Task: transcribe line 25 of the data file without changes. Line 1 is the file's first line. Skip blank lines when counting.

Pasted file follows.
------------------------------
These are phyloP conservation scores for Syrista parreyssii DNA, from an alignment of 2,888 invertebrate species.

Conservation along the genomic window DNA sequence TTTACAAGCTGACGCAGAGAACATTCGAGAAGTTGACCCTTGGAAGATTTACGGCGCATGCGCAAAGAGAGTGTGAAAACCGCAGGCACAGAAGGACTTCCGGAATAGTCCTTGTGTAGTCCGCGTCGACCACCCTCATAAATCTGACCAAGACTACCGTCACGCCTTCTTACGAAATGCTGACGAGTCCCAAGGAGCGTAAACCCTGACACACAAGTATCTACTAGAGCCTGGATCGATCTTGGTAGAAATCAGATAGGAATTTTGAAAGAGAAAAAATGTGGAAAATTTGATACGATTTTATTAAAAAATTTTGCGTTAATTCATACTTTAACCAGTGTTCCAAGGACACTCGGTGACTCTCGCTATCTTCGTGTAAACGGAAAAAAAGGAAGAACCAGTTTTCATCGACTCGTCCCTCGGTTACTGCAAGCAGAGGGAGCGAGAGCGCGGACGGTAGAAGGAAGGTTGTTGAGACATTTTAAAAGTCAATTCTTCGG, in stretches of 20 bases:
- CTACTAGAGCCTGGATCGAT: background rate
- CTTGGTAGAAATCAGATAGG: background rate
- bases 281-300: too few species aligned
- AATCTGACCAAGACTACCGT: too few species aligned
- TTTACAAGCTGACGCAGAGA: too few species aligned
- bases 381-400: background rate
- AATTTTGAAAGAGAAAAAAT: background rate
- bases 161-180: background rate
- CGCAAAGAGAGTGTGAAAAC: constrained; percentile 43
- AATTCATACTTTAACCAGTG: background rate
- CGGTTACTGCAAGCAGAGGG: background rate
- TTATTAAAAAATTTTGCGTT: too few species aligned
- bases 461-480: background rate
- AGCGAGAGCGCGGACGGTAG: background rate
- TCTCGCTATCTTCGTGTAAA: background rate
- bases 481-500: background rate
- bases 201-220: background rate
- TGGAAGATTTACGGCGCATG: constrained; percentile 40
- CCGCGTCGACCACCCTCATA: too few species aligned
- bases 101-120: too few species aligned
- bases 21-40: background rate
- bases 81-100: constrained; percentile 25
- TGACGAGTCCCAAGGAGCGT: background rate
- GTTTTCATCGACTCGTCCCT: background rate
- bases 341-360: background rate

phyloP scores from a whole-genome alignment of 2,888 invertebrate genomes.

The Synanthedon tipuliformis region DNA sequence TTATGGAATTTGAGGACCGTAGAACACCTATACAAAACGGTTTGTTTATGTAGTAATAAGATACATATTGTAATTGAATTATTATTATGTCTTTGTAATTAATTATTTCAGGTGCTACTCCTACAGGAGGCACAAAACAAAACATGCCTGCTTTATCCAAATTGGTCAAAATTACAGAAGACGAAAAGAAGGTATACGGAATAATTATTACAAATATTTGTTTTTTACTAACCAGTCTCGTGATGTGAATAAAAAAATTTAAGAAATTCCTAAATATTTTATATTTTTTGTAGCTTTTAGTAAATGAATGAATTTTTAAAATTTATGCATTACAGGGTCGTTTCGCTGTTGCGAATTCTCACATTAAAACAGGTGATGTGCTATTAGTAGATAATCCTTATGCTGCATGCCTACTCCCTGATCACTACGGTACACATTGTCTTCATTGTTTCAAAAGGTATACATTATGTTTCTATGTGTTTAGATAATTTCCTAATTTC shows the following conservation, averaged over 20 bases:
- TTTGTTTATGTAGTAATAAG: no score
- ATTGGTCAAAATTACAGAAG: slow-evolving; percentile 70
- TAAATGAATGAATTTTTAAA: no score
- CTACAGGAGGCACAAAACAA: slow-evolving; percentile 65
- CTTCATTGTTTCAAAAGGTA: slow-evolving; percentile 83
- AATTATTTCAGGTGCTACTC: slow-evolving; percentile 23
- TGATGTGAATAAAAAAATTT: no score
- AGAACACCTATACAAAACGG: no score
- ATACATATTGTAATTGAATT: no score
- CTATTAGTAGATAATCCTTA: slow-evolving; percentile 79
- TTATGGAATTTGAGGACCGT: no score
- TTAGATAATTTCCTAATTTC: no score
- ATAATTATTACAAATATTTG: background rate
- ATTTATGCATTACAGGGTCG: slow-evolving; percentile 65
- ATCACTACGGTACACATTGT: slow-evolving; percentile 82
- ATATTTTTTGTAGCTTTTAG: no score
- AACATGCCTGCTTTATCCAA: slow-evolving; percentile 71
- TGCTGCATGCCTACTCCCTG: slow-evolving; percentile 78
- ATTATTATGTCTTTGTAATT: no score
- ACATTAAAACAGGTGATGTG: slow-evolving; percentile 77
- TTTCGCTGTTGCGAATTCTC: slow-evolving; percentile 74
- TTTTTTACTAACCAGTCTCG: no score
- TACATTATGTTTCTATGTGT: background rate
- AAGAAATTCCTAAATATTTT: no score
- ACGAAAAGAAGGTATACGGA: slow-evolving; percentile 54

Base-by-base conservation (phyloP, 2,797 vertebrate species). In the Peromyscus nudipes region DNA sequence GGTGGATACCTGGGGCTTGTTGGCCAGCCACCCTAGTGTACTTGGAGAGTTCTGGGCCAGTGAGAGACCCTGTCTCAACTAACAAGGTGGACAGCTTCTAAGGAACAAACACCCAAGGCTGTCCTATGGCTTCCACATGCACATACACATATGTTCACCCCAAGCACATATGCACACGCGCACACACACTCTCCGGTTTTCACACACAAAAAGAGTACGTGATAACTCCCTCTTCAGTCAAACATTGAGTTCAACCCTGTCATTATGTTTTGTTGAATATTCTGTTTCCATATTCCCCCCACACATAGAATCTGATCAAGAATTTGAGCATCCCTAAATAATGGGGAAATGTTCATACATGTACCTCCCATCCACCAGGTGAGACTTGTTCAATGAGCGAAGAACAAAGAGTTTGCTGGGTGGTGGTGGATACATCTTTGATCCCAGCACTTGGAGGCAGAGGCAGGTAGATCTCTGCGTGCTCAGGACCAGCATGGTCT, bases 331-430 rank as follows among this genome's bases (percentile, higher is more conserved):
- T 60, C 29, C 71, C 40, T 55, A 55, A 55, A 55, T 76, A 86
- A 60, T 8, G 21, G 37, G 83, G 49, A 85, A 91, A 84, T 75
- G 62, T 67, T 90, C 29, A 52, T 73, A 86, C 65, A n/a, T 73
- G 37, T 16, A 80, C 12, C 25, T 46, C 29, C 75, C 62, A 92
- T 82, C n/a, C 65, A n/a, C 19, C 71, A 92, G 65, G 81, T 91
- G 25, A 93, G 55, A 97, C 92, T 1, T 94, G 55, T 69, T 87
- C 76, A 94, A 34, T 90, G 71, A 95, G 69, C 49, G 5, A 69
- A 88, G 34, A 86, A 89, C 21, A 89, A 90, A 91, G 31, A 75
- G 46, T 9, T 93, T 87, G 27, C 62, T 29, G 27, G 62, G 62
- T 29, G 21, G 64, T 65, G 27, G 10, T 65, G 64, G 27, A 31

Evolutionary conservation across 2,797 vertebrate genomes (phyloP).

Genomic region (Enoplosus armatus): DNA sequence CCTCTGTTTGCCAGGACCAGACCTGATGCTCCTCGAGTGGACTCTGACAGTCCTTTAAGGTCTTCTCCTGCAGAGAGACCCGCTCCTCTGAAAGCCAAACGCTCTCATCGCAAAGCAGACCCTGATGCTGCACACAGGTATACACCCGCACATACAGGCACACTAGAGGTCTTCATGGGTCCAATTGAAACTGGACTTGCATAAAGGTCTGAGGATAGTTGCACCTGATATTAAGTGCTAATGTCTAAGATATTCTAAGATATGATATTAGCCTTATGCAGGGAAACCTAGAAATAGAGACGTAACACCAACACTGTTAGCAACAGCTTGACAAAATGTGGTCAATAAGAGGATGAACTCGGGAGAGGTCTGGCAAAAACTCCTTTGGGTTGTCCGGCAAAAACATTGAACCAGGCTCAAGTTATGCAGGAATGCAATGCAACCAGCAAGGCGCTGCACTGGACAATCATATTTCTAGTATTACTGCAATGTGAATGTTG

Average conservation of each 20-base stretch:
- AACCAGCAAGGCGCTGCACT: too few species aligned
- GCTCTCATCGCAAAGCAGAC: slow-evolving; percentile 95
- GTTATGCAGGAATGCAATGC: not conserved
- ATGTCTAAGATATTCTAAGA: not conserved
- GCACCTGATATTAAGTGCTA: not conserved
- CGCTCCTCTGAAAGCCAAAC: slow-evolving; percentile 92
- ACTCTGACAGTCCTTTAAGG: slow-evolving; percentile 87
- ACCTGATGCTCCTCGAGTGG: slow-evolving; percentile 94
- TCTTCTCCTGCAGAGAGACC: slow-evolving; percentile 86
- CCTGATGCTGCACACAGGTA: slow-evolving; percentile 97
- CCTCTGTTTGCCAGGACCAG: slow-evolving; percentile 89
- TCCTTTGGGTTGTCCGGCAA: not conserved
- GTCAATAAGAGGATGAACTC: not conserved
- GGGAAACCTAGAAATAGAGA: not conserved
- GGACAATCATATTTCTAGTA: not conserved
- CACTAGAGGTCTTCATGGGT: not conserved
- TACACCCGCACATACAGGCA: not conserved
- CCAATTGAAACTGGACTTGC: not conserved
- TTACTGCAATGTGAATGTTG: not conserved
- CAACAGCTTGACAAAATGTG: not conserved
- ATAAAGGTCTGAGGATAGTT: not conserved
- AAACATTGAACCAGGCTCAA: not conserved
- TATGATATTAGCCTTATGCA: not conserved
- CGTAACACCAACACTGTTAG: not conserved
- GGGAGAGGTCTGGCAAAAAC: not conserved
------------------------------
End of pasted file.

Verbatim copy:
- TGACGAGTCCCAAGGAGCGT: background rate